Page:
There are a number of other limitations in the study to consider when interpreting the results and its generalisation to UK practice. The study was designed to reduce allocation bias where possible. However, there may have been some selection bias as practices who declined from participating were more likely to be smaller and busier than those who agreed to participate. Not all medication/monitoring errors would have been identified in the study. Twelve were chosen (three as primary outcomes) and were restricted to those detectable by the general practice computer system, but only seven were included in the cost-analysis. An estimate of outcomes at 12 months was made to identify whether the benefit was retained over the longer term. Although the study was not powered for this time period, for one primary outcome measure (prescription of an NSAID without a PPI for patients with a peptic ulcer) the difference was no longer statistically significant.

Study details
Avery AJ, Rodgers S, Cantrill JA, et al. A pharmacist-led information technology intervention for medication errors (PINCER): a multicentre, cluster randomised, controlled trial and cost-effectiveness analysis. The Lancet, February 21, 2012, DOI:10.1016/S0140-6736(11)61817-5

Multicentre, two-group, pragmatic, cluster randomised trial

72 UK general practices (computerised with electronic prescribing) with a combined list size of 480,942 patients.

Intervention and comparison

The practices were randomly allocated to either computer-generated simple feedback for at-risk patients (control) or a pharmacist-led information technology intervention (PINCER) composed of feedback, educational outreach, and dedicated support.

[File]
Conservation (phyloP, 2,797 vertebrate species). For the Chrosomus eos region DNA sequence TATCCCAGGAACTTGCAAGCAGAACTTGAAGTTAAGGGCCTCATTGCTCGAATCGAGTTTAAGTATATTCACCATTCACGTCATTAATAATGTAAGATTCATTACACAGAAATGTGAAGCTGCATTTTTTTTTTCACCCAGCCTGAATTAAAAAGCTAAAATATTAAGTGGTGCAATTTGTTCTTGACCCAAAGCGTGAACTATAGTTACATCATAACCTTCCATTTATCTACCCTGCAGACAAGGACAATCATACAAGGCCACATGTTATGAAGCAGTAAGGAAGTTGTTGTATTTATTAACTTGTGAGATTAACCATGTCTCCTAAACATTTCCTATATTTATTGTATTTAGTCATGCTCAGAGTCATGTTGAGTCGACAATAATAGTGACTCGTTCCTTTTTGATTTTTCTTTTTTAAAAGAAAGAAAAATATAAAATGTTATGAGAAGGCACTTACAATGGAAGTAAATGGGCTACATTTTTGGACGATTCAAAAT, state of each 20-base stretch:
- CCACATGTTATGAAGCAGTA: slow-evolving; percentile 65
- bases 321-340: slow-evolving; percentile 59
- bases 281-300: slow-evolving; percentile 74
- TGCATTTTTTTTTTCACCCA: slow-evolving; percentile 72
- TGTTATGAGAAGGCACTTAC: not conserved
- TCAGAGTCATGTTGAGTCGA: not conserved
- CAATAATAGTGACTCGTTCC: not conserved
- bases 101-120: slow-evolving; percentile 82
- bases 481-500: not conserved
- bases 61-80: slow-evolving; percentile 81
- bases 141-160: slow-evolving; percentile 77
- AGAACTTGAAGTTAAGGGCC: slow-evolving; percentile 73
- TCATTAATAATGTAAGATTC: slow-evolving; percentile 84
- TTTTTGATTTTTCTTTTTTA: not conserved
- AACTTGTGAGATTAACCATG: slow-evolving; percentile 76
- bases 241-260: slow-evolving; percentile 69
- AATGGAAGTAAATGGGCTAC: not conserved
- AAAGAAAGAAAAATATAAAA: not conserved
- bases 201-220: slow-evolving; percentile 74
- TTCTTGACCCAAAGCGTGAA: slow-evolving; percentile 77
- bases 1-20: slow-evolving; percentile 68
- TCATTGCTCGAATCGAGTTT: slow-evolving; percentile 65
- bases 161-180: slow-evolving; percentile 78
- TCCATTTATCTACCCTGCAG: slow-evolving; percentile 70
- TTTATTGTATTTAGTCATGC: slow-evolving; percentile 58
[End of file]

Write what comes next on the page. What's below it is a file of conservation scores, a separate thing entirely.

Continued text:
Outcomes and results

Outcomes were chosen ‘on the basis of medication management difficulties that are important in overall burden and severity of iatrogenic harm in primary care, and those detectable from general practice computer systems’. Primary outcomes were the proportions of patients at six months after the intervention who had had any of three clinically important errors shown in the table below.

Table: Prevalence of prescription and monitoring problems for the primary outcomes at six months’ follow-up

Patient characteristics Simple feedback PINCER Adjusted odds ratio (95% CI)
History of peptic ulcer prescribed an NSAID without a PPI (proton pump inhibitor)/history of peptic ulcer without a PPI 86/2014 (4%) 51/1852 (3%) 0.58(0.38-0.89)
Asthma prescribed a beta-blocker/asthma 658/22,224 (3%) 499/20,312 (2%) 0.73(0.58-0.91)
Aged ≥ 75 years receiving a long-term ACE inhibitors or loop diuretics without urea and electrolyte monitoring in the previous 15 months/aged ≥ 75 years receiving long-term ACE inhibitors or diuretics 436/5329 (8%) 255/4851 (5%) 0.51(0.34-0.78)

Secondary outcomes included the proportion of patients with at least one prescription problem/at risk of at least one prescription problem (2.30% PINCER, 2.86% control; adjusted OR 0.71, 95% CI 0.59 to 0.86).

PINCER was estimated to have a 95% probability of being ‘cost-effective’ if the ceiling of willingness to pay reached £75 per error avoided (at 6 months) or £85 per error avoided (at 12 months).

Patient Safety Research Portfolio, Department of Health, England.

Further information can be found in the NPC e-learning section on improving safety and managing risk in medicines management systems which includes useful implementation resources for reducing medication errors.